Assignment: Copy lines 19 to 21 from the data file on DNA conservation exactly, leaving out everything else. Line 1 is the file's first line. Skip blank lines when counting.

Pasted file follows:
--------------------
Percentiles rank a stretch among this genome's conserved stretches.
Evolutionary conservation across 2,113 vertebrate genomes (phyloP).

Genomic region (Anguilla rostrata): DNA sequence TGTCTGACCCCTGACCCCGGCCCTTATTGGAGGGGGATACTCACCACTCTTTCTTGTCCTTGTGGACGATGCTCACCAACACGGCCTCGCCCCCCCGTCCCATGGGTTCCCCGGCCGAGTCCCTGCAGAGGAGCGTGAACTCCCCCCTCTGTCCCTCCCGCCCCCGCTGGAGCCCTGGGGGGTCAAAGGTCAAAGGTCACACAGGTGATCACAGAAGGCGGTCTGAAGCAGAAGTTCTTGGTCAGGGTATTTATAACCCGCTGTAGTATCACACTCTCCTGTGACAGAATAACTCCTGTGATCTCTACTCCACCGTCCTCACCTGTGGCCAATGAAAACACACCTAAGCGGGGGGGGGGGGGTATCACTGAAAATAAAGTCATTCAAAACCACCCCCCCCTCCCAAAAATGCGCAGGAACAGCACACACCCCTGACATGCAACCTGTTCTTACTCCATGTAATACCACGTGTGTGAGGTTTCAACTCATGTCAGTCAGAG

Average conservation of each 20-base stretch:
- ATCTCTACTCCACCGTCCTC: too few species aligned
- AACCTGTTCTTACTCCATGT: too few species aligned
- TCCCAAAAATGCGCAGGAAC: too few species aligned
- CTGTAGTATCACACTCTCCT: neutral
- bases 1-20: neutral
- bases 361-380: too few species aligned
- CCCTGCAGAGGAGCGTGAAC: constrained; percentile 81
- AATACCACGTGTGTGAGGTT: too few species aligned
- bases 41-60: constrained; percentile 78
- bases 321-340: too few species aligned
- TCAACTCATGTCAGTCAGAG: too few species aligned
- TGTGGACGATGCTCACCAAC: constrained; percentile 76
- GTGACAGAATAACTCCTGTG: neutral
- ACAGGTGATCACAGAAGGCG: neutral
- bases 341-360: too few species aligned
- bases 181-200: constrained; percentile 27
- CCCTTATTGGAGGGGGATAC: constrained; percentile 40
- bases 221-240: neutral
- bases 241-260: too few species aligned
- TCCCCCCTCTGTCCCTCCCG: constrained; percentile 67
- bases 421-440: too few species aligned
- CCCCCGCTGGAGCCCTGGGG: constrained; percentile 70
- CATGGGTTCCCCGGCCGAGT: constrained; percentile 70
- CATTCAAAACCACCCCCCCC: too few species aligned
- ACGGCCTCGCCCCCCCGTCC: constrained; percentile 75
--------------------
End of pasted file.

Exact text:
- bases 341-360: too few species aligned
- bases 181-200: constrained; percentile 27
- CCCTTATTGGAGGGGGATAC: constrained; percentile 40